The University Experience for Students of Refugee Backgrounds
Have you ever wondered what uni is like for students from refugee backgrounds? Jayme Zimmerman helps us share their university experience.
In today’s article, Yak Media Writer Jayme talks to Louis Ndagijimana, Project Officer at the Centre of Excellence for Equity in Higher Education, and Matt Lumb, Associate Director at the Centre of Excellence for Equity in Higher Education at the University of Newcastle.
Louis is a student from a refugee background who is currently completing his master’s degree at the University of Newcastle. Having come to Australia 11 years ago from Burundi, East Africa, Louis works for the Centre of Excellence for Equity in Higher Education (CEEHE). The Centre’s focus is providing a framework for the University in its commitment to Equity and Social Justice. For the past eight years Louis has worked across the Hunter region in various support roles helping to facilitate families, students, and schools in gaining access to relevant spaces and services.
What was your personal experience coming to Australia and then to study at the University of Newcastle?
“For me it was a huge milestone comparing how education is different from my country. The official language was French and then I stepped into the English language and also the education platform was totally different. It was huge, I was lacking the confidence. Being the head of a family, having a family, work and also with the Australian way of life it was a huge change,” says Louis.
“For example, to be able to accomplish an assignment I have to translate from French to English, English to French, that was 5 years ago, also to learn English as a fifth language it wasn’t easy. When I work with students who are struggling with technologies with language and how to relate to other students because sometimes, I felt that I couldn’t connect with other students in that time. So, building a sense of belonging was huge to fulfil.”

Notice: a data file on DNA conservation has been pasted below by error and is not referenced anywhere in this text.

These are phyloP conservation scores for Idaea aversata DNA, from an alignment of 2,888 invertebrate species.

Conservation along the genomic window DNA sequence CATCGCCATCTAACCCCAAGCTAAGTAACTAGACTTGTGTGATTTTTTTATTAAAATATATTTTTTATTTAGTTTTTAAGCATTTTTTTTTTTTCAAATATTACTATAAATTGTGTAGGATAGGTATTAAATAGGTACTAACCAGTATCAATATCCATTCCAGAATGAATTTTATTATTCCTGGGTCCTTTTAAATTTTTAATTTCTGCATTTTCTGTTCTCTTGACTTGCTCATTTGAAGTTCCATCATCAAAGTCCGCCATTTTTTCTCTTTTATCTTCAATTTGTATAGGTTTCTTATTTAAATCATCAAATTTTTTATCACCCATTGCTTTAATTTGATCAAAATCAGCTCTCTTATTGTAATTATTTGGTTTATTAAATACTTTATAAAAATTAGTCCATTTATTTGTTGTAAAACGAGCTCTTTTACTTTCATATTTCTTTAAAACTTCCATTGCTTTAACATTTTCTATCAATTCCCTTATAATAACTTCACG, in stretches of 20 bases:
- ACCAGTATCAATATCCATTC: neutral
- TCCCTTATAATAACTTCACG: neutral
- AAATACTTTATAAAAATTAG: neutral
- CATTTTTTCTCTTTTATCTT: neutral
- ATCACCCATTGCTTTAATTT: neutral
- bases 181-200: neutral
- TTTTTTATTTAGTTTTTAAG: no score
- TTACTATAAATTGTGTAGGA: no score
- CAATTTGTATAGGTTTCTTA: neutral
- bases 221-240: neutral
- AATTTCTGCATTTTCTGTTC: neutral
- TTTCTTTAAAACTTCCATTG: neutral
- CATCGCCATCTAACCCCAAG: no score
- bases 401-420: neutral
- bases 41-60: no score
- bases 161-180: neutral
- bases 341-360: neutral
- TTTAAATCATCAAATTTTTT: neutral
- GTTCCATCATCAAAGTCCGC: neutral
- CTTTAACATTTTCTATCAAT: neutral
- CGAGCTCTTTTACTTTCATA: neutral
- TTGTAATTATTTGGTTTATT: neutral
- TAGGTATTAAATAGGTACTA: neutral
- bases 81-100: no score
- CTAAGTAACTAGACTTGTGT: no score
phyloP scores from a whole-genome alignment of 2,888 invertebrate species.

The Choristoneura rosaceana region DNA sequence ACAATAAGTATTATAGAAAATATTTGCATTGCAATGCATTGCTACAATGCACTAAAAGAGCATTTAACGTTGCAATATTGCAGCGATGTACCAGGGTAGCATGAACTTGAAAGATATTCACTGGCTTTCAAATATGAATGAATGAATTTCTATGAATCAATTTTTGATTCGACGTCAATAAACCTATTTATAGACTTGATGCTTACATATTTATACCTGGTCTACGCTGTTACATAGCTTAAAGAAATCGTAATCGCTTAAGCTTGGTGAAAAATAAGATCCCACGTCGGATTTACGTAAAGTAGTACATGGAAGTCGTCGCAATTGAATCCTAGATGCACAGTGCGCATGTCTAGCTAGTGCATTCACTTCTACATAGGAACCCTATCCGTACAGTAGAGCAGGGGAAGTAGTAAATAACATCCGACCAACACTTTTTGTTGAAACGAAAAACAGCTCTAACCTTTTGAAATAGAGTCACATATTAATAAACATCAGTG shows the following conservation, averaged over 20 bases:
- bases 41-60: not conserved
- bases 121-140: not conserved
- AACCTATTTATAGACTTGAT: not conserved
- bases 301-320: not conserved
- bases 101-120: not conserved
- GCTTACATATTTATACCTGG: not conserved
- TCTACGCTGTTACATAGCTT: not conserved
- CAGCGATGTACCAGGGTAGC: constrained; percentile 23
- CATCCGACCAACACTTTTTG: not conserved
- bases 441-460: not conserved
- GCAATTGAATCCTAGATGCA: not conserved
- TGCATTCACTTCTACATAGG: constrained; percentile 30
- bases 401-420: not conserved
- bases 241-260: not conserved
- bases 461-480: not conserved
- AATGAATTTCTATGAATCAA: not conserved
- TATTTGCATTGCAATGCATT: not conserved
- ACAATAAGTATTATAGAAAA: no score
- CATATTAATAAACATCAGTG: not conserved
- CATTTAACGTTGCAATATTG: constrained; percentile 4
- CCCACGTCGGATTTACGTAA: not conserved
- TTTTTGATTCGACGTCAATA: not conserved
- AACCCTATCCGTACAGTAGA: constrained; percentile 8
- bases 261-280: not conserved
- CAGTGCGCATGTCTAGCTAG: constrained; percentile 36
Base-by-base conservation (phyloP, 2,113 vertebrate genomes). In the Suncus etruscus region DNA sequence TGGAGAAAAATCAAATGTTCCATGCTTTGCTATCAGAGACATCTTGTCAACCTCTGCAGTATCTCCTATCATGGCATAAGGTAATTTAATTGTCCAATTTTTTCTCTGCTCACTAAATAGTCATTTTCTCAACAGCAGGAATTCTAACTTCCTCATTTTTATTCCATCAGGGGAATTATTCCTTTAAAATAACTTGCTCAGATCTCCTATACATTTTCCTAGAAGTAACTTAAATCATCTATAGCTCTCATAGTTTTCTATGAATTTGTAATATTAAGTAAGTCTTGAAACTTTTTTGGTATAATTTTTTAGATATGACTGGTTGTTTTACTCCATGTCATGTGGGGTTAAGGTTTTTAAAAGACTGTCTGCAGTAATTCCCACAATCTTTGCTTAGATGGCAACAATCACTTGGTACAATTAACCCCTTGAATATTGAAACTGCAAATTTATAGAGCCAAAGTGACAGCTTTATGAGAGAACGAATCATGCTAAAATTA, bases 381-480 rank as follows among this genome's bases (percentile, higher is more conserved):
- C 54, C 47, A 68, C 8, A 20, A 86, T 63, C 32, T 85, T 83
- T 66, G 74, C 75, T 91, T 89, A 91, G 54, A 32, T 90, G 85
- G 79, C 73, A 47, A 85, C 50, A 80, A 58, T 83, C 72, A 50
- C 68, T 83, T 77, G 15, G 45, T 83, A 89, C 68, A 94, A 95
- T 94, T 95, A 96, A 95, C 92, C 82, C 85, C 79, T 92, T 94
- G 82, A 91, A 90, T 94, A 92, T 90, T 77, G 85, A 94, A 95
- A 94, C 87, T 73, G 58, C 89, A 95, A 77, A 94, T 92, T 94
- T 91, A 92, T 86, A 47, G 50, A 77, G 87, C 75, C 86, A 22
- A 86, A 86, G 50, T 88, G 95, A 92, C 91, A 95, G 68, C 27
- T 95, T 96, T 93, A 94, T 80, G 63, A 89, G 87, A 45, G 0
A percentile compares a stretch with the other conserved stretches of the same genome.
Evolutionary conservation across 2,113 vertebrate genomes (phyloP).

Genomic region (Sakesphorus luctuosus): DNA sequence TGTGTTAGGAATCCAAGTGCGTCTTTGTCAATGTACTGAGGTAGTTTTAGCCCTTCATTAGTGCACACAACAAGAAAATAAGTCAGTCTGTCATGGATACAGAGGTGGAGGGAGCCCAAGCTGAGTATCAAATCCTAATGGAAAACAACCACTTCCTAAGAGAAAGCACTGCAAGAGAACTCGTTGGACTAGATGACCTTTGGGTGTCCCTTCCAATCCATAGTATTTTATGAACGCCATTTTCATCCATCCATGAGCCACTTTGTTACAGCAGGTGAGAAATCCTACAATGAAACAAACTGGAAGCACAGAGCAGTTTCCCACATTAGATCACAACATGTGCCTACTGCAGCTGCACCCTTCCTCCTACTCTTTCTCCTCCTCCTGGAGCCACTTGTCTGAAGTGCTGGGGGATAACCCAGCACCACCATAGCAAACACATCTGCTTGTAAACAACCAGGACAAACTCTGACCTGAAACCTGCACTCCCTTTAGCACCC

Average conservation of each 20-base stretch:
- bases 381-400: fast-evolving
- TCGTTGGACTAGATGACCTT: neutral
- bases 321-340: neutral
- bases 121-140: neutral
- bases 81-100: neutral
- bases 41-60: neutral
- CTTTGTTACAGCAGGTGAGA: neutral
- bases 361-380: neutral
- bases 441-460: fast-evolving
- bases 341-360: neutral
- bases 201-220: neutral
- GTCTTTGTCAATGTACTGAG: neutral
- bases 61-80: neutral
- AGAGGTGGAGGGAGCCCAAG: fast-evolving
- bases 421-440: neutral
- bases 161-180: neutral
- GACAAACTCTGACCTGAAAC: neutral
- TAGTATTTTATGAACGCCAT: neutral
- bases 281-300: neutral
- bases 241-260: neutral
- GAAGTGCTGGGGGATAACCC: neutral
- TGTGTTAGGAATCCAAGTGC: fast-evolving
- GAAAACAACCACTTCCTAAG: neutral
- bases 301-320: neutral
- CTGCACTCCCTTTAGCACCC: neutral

Coming from a refugee background, how did you get the opportunity to study at the University of Newcastle?
“It took me ages and with a lot of efforts. First of all, I didn’t know the English language and I did some English language courses. I also did some other qualifications to get myself familiar with Australian education,” says Louis.
“And then after this I did a Bachelor of Social Science at the University of Newcastle. It wasn’t an easy way because of language issues and cultural issues. It was a new way of life which I found other students struggling with.”
What support is there available for refugee students at the University of Newcastle?
Louis states, “The support students of refugee backgrounds are getting are social connections, knowing what to do, where to go and also they have student gatherings where they can enjoy themselves and interact with other students. They are also told how they can navigate this challenging higher education, to learn how to do things differently from back home.”
Matt adds, “There are various supports across the university for students from refugee or refugee-like backgrounds in students’ services in the amazing work that’s been done and in enabling courses with English language support in particular and other supports as well. It’s complemented in a really rich way by Louis’ work which is much more about creating spaces for people to come together so that they’re not just understood as a student from a refugee background but as a person navigating higher education.”
“They’re actually really respectful spaces that Louis constructs often about coming together and sharing, and learning from each other, staff, and students. It’s very much about that co-support-peer mentoring and referrals into what we might call mainstream services. So those spaces up until recently have been on campus in person and they’re continuing just in a new form now,” says Matt.
“But also, Louis has been involved in creating spaces out in community settings and school settings too to try and help support that navigation of transitions from school or community context into higher education study. It’s a slightly different model of what we might call support but a really reach one.”
Louis states, “I think the University of Newcastle is making huge steps into looking into ways of supporting students from refugee backgrounds, for example, currently we are looking at which faculties [and] which programs students from refugee backgrounds can’t access easily. We are trying to create pathways where students to join these programs will receive much support… we will work together with students, staff, and the community in order to support…”
Matt elucidates, “There are so many people at the University who are doing great work in this space and in our centre, we see our role as trying to draw together and to make the most of people doing that work. So, a lot of Louis’s work is creating that fabric network of people at the University and beyond who can improve the participation and also what comes from that participation.”
Louis states, “It’s my pleasure to voice out for students of refugee backgrounds. Not many people know this cohort exists and the challenges they face. It’s one milestone ahead towards recognition of these students.”
Feature image by Perry Grone via Unsplash